GitHub has Copilot and Copilot X which are built on GPT-3 and GPT-4 respectively and help developers write and debug their code, generate descriptions of pull requests, automatically tags them, and can provide AI-generated answers about documentation. Extrapolate this out, instead of a human doing the programming, machines are learning to program themselves, with the human providing only high-level guidance. What could possibly go wrong?

Battle at the binary level

In cyber defense, adversaries are driven to discover new vulnerabilities and write exploits against those found and create new tools for breach, extortion, ransomware, remote access, and the rest. Exploit development is a very technical and challenging undertaking, and when exploits are created they are valuable.

These tools are shared on black markets for selling and trading new zero-days, rootkits, and remote access trojans (RATs). Eventually, the defenders catch up and adversary tactics, techniques and procedures (TTPs) become part of the common body of knowledge of attack vectors and are entered into the common vulnerabilities and exposures (CVE) and MITRE ATT&CK hall of fame. Soon after, vendors push detections into their point solutions.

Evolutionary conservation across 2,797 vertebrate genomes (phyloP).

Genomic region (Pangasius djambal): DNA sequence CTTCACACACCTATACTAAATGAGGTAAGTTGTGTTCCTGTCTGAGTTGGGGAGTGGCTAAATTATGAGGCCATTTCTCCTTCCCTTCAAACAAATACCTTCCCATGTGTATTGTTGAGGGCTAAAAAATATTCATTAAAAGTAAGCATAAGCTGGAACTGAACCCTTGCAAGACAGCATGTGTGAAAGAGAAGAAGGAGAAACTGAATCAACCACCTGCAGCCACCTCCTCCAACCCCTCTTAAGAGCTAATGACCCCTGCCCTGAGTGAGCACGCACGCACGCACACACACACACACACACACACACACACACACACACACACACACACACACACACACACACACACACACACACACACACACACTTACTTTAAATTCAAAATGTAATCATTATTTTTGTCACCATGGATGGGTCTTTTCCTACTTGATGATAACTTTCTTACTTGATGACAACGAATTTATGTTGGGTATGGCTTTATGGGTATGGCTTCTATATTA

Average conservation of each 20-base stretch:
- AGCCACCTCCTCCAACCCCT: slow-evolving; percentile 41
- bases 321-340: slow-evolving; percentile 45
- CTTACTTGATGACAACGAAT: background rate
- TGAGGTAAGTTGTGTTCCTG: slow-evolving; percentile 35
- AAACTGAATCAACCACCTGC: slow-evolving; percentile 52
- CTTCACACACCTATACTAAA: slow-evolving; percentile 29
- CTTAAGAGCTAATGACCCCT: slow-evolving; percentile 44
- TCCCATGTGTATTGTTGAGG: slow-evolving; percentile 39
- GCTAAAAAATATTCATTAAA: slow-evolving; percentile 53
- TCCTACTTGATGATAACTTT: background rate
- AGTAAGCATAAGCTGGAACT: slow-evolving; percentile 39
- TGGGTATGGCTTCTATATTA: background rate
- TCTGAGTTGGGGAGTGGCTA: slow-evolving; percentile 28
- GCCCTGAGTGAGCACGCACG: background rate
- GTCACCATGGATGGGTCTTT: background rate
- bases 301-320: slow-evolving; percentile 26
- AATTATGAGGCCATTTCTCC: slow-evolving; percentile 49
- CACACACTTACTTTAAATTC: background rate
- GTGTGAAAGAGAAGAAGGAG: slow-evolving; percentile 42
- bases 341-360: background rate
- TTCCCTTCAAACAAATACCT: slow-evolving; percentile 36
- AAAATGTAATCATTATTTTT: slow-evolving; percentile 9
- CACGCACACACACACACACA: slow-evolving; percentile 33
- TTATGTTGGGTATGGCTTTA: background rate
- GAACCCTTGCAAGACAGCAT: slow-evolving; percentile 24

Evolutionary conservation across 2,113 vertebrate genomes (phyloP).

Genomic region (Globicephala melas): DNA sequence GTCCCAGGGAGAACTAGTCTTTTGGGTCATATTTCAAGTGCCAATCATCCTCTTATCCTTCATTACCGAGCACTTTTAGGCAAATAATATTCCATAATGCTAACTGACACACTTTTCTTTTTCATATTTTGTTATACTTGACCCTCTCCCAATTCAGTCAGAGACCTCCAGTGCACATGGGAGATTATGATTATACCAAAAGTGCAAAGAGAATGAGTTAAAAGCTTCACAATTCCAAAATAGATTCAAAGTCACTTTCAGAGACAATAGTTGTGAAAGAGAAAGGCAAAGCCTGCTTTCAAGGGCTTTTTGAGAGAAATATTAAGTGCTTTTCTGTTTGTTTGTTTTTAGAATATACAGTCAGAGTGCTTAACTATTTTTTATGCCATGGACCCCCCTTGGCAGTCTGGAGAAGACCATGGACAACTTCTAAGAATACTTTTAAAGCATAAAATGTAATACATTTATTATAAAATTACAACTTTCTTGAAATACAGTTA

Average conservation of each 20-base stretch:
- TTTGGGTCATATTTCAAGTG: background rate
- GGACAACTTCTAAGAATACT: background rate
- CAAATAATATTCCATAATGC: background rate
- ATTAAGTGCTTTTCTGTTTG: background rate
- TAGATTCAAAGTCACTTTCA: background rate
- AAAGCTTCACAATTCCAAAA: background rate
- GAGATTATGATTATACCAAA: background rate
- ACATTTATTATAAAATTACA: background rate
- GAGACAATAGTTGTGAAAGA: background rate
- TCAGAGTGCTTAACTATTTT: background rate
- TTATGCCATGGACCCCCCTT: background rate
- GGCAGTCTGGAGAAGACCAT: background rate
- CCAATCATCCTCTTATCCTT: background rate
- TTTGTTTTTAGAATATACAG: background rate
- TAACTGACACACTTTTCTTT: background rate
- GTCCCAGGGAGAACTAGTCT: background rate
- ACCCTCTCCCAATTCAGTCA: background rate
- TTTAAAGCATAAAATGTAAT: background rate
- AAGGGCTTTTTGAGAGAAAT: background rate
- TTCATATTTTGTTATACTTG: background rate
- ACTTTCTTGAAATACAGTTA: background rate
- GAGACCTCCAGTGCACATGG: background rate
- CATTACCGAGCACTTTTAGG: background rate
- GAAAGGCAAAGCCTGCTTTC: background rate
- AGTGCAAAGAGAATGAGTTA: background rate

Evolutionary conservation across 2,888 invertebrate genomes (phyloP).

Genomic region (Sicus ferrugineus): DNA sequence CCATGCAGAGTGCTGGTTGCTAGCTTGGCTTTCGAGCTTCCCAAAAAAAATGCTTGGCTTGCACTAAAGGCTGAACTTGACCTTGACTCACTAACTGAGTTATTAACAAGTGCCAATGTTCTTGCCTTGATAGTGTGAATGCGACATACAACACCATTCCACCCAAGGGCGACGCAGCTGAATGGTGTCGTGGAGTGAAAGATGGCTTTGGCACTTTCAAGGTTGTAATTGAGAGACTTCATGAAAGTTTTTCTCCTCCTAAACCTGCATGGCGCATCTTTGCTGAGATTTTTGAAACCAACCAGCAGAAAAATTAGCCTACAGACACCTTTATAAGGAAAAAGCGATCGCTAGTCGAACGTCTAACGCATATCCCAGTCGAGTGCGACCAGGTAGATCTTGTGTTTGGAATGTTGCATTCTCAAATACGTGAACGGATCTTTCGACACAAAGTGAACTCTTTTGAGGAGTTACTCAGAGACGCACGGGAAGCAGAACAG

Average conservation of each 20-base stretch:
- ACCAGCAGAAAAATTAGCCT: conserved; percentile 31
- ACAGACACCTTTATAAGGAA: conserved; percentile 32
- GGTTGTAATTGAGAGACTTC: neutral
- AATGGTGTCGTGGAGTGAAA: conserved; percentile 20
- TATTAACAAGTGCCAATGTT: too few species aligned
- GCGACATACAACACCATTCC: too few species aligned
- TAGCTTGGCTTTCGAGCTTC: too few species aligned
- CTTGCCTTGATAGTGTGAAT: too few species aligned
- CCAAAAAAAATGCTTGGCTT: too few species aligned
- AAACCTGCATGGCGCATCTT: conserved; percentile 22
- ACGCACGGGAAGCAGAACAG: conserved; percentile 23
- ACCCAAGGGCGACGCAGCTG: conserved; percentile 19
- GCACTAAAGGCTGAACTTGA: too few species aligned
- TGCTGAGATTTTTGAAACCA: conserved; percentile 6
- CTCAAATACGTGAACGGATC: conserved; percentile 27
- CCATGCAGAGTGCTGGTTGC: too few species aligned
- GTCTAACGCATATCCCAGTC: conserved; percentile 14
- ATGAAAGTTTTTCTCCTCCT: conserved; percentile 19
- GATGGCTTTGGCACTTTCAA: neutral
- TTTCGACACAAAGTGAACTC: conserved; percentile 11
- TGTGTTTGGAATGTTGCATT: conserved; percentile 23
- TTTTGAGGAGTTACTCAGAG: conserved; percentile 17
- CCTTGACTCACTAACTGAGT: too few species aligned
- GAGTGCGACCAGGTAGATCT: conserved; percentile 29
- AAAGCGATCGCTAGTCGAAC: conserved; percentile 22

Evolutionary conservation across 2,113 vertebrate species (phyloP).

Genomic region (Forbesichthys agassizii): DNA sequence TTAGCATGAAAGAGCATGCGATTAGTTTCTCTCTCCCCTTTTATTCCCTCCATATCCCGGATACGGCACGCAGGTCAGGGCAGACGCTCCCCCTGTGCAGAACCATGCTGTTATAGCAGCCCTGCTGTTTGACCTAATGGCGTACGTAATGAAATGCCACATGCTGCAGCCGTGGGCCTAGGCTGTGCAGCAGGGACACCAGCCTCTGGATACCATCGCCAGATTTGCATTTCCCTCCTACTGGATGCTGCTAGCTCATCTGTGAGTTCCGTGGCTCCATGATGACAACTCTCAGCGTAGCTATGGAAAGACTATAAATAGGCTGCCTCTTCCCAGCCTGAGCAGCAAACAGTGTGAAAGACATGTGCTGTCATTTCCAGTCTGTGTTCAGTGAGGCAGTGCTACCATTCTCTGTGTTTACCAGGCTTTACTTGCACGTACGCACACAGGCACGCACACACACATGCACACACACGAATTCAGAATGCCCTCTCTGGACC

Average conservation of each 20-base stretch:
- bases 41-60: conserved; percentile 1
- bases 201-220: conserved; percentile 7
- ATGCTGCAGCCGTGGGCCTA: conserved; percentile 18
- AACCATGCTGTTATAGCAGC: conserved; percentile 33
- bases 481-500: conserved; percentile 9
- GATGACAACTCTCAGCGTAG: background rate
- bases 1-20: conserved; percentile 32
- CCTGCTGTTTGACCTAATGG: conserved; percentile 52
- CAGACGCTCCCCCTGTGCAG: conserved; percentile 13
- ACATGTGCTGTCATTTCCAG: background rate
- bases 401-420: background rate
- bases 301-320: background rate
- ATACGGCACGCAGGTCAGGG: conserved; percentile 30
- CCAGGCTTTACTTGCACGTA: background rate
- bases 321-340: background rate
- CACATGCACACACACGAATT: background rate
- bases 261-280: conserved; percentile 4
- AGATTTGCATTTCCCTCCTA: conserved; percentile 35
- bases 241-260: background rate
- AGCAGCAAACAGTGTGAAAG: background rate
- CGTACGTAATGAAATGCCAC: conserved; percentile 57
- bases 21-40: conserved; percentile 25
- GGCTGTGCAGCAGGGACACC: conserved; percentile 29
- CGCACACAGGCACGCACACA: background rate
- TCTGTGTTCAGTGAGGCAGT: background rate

As an example on the defending side, we actively fight to detect malicious binaries by their signatures, often in the form of their unique hash value or pattern matching of binary sequences. Once all the anti-virus vendors identify the malicious signatures, attackers have to find (or create) other tools that can go undetected.

I recall experimenting with a little detection avoidance tool called DSplit. The concept was simple. Split binaries into two, run them both through the AV tool in which you’re hoping to avoid detection, and see which file trips detection. Take the offending half, split it again and rinse and repeat. Eventually, you get down to a small enough chunk of bits that you can quite literally change a 0 to a 1, and then viola! – it passes undetected.

That approach is somewhat shallow, and the reassembled binary may not run as expected, but it brings us back to ChatGPT. What if every malicious developer could create unique code at the outset with minimal coding skills? And that code itself could be polymorphic in nature, always being unique with no static fingerprint or signature. Defenders and security vendors now have to refocus on behavior and anomaly detection. For a deep dive into the threat offensive AI poses to organizations, this paper is worth a read.